Combustible Celluloid
 
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With: Naomi Watts, Sean Penn, Sam Shepard, Ty Burrell, Bruce McGill, Michael Kelly, Brooke Smith, David Denman
Written by: Jez Butterworth, John-Henry Butterworth, based on the books by Joseph Wilson, Valerie Plame Wilson
Directed by: Doug Liman
MPAA Rating: PG-13 for some language
Running Time: 108
Date: 05/20/2010
IMDB

Fair Game (2010)

3 Stars (out of 4)

Compromised

By Jeffrey M. Anderson

In 2001, Valerie Plame (Naomi Watts) is working as a covert CIA operative. Her husband, Joseph Wilson (Sean Penn), is a former ambassador. After reports of a huge sale of yellow cake uranium, the CIA agrees to send Wilson to Niger to investigate. Wilson determines that no such sale took place. But months later, the White House reports the opposite and uses this information to justify going to war in Iraq. Wilson responds by writing an op-ed piece in the New York Times. Unfortunately, Plame's identity comes out in a subsequent news story, thereby destroying her career. The timing couldn't be worse: Plame was in the middle of trying to rescue a family from Iraq before it's too late. And now she and her family are receiving death threats...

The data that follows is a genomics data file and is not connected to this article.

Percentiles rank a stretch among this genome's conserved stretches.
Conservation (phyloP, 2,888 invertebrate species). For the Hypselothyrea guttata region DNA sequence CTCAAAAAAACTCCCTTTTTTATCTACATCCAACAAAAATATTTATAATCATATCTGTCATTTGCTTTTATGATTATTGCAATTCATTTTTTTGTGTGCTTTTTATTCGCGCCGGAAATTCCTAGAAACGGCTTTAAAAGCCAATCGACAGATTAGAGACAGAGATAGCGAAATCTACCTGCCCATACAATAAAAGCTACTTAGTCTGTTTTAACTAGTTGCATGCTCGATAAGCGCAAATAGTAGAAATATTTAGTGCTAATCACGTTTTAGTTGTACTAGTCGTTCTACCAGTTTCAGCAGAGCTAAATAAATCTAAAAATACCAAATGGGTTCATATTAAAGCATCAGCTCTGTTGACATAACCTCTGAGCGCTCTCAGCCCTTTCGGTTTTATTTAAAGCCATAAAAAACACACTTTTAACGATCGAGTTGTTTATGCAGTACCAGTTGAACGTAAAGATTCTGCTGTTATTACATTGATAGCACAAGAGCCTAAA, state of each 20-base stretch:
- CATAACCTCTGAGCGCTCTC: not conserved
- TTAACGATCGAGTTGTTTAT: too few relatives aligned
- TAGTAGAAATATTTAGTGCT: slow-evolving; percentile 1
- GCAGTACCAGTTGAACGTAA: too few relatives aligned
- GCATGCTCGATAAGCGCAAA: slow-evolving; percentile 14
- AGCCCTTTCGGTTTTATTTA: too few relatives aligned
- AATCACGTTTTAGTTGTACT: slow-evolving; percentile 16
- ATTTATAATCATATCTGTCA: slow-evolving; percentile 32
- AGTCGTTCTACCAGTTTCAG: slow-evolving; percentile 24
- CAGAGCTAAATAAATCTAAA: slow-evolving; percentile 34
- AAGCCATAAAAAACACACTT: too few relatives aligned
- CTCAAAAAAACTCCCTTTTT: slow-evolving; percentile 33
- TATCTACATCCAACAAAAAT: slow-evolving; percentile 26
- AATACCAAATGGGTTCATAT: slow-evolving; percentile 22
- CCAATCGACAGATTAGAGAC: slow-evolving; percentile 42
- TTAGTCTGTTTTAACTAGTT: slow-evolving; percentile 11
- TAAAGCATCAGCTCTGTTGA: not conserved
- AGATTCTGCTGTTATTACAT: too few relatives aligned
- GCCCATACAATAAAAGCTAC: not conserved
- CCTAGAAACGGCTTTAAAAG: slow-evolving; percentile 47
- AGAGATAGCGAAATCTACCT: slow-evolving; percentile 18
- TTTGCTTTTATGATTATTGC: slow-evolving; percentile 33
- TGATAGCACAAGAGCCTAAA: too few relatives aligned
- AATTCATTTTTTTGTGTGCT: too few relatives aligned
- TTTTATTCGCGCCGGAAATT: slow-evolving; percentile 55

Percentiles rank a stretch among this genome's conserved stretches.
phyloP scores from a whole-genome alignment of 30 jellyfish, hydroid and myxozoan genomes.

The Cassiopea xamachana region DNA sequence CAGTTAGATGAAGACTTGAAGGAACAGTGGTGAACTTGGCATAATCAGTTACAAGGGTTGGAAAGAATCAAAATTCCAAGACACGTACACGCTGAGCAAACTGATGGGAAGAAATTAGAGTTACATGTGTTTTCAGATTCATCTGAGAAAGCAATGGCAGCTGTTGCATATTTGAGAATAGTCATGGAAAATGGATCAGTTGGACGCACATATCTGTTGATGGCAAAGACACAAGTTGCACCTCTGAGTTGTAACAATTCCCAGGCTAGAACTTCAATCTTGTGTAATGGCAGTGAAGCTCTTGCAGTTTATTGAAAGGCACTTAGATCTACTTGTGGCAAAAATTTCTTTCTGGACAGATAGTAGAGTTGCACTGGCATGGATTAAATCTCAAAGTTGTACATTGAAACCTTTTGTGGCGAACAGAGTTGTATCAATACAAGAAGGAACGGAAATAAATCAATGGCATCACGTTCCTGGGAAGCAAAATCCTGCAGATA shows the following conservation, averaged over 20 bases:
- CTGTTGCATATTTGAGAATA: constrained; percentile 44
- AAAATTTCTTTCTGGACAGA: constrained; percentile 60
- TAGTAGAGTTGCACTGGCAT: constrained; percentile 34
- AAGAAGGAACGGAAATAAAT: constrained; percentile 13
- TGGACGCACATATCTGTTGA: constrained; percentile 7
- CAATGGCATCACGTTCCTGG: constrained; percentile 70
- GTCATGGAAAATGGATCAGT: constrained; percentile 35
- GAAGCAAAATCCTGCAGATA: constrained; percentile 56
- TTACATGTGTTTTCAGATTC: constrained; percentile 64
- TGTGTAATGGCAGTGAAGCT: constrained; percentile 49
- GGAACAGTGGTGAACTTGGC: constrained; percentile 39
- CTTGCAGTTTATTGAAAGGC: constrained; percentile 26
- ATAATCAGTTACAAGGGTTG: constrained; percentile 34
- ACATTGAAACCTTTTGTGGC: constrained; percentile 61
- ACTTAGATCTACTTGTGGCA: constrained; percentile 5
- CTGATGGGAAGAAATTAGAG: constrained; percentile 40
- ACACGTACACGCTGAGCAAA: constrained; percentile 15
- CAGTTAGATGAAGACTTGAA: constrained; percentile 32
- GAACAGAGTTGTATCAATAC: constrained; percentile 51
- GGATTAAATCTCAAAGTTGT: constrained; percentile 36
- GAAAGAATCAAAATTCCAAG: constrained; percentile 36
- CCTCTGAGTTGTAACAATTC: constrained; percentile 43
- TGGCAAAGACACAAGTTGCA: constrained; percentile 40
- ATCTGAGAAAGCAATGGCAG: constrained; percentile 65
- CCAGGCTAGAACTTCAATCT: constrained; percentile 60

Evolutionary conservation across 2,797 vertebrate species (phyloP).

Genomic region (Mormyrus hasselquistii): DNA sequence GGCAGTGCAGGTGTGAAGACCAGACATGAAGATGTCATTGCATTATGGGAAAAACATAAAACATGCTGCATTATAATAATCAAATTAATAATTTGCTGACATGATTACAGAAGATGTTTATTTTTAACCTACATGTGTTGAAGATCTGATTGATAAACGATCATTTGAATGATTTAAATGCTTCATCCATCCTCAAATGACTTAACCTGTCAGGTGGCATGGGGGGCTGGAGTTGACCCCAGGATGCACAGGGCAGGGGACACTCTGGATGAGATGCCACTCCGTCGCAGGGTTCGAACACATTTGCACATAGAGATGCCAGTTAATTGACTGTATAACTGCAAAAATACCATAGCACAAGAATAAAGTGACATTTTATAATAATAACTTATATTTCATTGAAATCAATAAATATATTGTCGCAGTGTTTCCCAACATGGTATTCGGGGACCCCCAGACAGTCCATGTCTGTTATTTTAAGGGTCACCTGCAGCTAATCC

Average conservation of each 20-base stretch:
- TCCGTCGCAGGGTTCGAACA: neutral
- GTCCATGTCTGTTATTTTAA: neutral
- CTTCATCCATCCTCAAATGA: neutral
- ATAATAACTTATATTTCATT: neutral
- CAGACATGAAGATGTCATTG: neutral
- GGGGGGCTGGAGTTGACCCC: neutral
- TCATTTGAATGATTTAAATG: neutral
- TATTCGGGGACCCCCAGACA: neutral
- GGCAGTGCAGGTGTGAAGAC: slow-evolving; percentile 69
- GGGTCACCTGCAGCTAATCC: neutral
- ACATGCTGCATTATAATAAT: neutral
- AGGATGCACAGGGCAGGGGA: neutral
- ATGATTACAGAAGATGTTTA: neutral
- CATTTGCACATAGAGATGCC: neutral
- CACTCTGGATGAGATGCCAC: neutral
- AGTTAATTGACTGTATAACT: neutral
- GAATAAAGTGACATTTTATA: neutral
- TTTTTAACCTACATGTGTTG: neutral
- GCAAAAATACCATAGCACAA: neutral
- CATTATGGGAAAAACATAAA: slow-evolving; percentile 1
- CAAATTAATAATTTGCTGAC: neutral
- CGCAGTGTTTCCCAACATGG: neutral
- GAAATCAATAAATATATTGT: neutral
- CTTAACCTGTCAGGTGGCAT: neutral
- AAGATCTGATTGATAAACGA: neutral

This kind of political thriller can be tricky to make, and the tendency is to throw in either too much politics or too many thrills (see this year's Green Zone for an example). Director Doug Liman finds a nice balance with Fair Game, however, sticking fairly close to the real-life facts, even if he does employ a few tried-and-true Hollywood chestnuts for easy shortcuts. Overall, he takes a story about secret meetings, phone calls and article-writing, and makes it dynamic and suspenseful.

Best of all, Liman adds a welcome, moving human level to recent history. It's heartbreaking to see Naomi Watts, as Plame, helplessly watching TV pundits casting judgment on her, and the strain on the couple's marriage is palpable. Plame and Wilson were more or less branded as traitors for a time, but here we see them as two good people who tried to do their best in the wrong place at the wrong time. The characters are angry, yes, but the movie itself keeps a cool head.

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